5. I assumed that /etc/shadow came about as a consequence of the Morris Worm, but it seems that it was originally implemented in SunOS earlier in the 80’s, and then took 2 years after the Morris Worm to make it into BSD. 

  6. Exploits really are magic, and it goes without saying that exploit users have chosen the Left-Hand Path to wizardhood. If the cover of SICP is to be believed, the Right-Hand Path is available through careful study of functional programming and Lisps. Perhaps this is the true reason why Morris and Graham were such effective collaborators. 

  7. On the other hand, this C code is over 30 years old. When I ran it through the gcc on my machine,I was very happy to see that it complained bitterly but still compiled it. One exercise for the reader is finding where the network operation actually happens. main takes input and output from STDIN/STDOUT, but there’s an uninitialized struct sockaddr_in sin that we call getpeername on. How is a network socket piped to standard input/output and who is initializing the sin struct? I actually haven’t been able to figure this part out. If you know, please tell me! The full code listing is here

    Update 08/29/2016 Dave Vandervies emailed me with an explanation!

    fingerd was meant to be run from inetd (see here), which sets up the network connection and invokes the actual server process with its stdin and stdout attached to the network socket.

    As for the getpeername, the address is an out parameter; this call looks up the peer address of stdin (fd 0), and will fail (and fingerd will error out on that) if it isn’t a socket (see here). Since the actual address doesn’t get used, that appears to be the purpose of the call here.

Vulnerabilities I Have Known and Loved #1: Symantec's Bad Week

tl;dr: If you use software with “Symantec” or “Norton” somewhere in its name, stop what you’re doing and upgrade.

Back in my security consulting days, a mentor taught me One Weird Trick to increase conversions on your phishing campaign. It goes like this: set up an email server, get as many employee addresses you can find, and spoof a mass message that reads:

Hello this is your boss.

I’m going to fire someone next week and you get to vote on who! To get your arch-nemisis fired, please log into this website that looks exactly like our company portal, but has one character in the domain name mispelled.

Thanks, Your Boss.

Then you sit back and count how many people fell for it.

The executive who hired you is happy because they get to demonstrate the value of increasing their security budget. The consultancy you work for is happy, because they get to upsell a bunch of “security awareness training”.

Soon, you’ll be spending three days telling your victims about the importance of that little green lock in their browser’s address bar (but only when it’s in the right place!) and that they should never ever click on links, never open attachments, and if at all possible, stop using computers altogether. Everybody wins.

Obviously, everyone at this stage wants to increase the conversion rate1 of these phishing emails. This is where The One Weird Trick comes in: after you send out your first campaign, you craft another one. Before you know it, everyone on your list receives a helpful tip from the IT Helpdesk:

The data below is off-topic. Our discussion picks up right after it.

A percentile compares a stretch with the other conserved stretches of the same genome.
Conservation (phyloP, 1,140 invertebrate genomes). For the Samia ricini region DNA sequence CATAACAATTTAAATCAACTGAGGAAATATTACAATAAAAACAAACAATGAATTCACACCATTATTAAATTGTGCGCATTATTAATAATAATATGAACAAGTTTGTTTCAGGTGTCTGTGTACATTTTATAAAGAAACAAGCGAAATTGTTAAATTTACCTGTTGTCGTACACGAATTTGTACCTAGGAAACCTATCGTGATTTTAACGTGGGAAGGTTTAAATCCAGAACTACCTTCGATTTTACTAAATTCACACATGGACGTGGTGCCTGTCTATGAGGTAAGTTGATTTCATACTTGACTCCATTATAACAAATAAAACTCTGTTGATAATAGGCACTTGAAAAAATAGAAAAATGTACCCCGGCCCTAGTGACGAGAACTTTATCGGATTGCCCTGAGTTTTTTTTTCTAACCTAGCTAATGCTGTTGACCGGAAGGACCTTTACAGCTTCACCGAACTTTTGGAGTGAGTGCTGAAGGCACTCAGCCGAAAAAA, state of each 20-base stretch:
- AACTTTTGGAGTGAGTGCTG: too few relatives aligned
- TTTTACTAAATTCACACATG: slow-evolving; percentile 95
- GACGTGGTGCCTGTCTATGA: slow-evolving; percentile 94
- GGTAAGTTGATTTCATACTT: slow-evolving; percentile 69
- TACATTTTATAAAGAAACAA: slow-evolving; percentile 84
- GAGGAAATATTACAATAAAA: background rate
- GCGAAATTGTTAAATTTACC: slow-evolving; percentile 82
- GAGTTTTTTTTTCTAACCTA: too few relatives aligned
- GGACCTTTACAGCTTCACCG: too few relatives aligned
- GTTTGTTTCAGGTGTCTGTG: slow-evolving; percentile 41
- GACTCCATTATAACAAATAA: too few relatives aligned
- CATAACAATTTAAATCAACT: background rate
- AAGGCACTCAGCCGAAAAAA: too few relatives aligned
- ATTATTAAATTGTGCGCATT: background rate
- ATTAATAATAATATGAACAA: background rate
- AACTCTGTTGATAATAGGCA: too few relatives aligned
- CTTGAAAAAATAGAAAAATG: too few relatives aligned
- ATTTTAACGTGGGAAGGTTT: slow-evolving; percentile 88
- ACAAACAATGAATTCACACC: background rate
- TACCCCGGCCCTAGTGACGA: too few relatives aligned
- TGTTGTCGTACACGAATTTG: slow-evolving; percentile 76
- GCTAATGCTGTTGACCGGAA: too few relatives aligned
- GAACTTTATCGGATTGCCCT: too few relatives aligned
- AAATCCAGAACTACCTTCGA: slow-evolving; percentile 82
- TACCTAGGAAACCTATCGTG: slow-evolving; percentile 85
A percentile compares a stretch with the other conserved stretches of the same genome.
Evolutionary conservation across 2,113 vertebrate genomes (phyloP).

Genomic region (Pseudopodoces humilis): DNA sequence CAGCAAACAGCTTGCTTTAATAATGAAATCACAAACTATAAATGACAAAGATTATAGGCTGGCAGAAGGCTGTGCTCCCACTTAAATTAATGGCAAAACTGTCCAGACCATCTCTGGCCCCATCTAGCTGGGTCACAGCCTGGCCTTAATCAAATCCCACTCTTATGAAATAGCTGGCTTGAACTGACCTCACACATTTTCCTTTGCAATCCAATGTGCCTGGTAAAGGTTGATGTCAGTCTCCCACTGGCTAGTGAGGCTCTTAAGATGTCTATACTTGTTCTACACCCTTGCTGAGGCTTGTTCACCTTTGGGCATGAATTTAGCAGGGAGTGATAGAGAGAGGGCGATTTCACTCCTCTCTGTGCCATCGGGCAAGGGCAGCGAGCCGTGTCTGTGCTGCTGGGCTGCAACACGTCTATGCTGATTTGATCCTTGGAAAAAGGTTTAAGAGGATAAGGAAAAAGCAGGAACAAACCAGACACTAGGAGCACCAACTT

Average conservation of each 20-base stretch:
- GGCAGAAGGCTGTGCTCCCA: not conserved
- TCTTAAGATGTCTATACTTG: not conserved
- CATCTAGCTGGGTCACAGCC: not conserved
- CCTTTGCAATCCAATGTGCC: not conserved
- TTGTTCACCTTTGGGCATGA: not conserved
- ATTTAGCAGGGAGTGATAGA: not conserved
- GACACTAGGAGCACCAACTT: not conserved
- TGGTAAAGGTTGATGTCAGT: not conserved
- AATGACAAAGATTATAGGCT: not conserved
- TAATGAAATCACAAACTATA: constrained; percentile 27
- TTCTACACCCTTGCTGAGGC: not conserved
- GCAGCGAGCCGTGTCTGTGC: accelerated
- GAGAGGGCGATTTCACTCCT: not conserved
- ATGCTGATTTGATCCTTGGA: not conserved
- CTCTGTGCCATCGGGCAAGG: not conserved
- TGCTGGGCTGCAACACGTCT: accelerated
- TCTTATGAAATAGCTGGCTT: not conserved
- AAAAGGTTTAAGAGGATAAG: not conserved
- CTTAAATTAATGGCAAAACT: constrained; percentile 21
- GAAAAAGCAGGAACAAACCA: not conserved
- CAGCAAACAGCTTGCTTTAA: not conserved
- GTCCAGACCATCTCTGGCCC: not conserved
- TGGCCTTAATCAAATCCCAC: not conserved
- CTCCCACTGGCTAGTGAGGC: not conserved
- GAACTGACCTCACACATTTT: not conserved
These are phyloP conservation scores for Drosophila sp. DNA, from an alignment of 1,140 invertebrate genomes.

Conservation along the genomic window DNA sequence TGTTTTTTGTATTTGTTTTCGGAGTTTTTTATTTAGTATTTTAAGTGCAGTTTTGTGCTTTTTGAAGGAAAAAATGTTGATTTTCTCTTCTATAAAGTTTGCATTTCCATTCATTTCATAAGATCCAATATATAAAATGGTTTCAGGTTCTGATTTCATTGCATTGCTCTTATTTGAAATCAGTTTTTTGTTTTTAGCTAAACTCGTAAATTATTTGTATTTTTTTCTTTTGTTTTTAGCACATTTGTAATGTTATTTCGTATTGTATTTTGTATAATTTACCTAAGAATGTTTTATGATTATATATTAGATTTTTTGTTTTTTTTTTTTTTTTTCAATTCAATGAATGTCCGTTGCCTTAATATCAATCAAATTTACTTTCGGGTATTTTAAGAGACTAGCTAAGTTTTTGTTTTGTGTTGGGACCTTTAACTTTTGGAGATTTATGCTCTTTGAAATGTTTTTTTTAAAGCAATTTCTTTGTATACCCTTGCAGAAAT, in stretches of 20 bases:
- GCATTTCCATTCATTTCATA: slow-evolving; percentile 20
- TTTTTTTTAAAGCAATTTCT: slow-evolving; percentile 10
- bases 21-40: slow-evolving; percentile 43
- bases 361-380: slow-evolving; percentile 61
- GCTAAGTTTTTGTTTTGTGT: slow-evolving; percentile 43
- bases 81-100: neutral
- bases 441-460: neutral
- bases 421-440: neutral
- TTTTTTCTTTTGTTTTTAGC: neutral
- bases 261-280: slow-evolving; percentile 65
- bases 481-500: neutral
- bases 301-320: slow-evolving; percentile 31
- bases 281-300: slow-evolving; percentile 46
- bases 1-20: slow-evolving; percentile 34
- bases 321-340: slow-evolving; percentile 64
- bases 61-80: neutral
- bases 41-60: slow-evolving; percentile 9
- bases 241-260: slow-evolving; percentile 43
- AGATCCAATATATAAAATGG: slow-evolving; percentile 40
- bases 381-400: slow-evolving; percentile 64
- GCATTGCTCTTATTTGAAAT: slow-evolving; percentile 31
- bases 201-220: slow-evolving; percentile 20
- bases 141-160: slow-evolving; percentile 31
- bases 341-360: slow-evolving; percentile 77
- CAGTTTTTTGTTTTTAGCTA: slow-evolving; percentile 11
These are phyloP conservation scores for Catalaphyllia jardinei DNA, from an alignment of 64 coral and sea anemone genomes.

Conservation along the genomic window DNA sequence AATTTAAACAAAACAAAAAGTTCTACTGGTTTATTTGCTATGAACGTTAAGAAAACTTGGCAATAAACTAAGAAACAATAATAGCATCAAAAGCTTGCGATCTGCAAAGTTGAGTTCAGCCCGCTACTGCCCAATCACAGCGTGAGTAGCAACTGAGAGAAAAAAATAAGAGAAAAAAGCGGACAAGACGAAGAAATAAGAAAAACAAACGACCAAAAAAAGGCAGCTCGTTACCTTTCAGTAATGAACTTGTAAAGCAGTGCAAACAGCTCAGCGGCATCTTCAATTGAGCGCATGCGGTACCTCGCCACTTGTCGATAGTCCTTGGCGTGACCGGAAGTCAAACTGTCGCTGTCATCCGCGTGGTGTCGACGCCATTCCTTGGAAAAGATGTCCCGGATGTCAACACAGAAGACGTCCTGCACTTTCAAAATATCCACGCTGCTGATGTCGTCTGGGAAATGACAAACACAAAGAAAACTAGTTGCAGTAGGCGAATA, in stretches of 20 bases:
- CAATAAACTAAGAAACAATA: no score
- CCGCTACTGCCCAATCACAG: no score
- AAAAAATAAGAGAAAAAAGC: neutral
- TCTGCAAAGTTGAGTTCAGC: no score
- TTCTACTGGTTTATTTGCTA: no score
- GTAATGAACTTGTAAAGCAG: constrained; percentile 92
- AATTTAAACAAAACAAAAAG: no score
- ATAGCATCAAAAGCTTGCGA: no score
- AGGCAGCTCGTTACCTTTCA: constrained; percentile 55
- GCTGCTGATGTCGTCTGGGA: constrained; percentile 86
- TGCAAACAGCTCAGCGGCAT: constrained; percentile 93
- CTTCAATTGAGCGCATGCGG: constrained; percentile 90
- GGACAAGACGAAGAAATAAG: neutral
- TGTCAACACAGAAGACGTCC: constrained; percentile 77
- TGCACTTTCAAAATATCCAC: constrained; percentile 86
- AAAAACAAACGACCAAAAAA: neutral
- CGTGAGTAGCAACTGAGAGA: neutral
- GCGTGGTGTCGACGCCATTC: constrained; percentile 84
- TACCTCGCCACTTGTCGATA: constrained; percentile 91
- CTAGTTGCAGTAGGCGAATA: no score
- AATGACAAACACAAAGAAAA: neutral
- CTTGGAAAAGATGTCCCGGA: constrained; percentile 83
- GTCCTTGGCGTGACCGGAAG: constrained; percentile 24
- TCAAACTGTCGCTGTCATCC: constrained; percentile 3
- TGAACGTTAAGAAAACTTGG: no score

We’ve heard reports of a phishing campaign being waged against us. Don’t open those emails! It’s critically important that you reset your password to protect against those evil hackers who tried to phish us.

Click here to do it!

It turns out that round two gets way more clicks than round one. Most people will figure out that email #1 is a little fishy. Email #2 manages to reaffirm that, and so they dutifully click, like lambs to slaughter.

This is the phishing equivalent of the Double Tap. No, not the one from Zombieland. The Double Tap I’m talking about is a controversial military technique where after attacking a target, you follow up by sending another missile at the first responders. You do some damage, and then attack the response to that damage.

Symantec is Having a Bad Week

Last week Tavis Ormandy dropped 8 vulns against every single Symantec/Norton antivirus product. Judging by the press, things are not looking good for them.

You can find a writeup up on the Google Project Zero blog, and the issues for all 8 vulnerabilities can be found here. They’re all remotely exploitable,2 and they all should give an attacker remote code execution as root/SYSTEM (and in ring 0 for one of them to boot!)

If you’re using a Symantec product I can’t stress this enough: stop what you’re doing and upgrade.

These vulnerabilities reminded me of phishing and the Double Tap for two reasons. First, every one of these vulns can be exploited by just sending an email. Since the product is an antivirus, so it’s going to scan every file that touches your disk and every email you get for viruses. You don’t have to get your target to click a link or even open the message you sent — Symantec will happily try to parse every email you receive.

Second, the stack overflow in Symantec’s PowerPoint parser depends on a Double Tap-like attack! This parser is used to extract metadata and macros from PowerPoint decks (and presumably scan them for known malware) by exposing an I/O abstraction layer — which it then caches for performance. Tavis found that he could get that cache into a misaligned state, which resulted in the stack buffer overflow.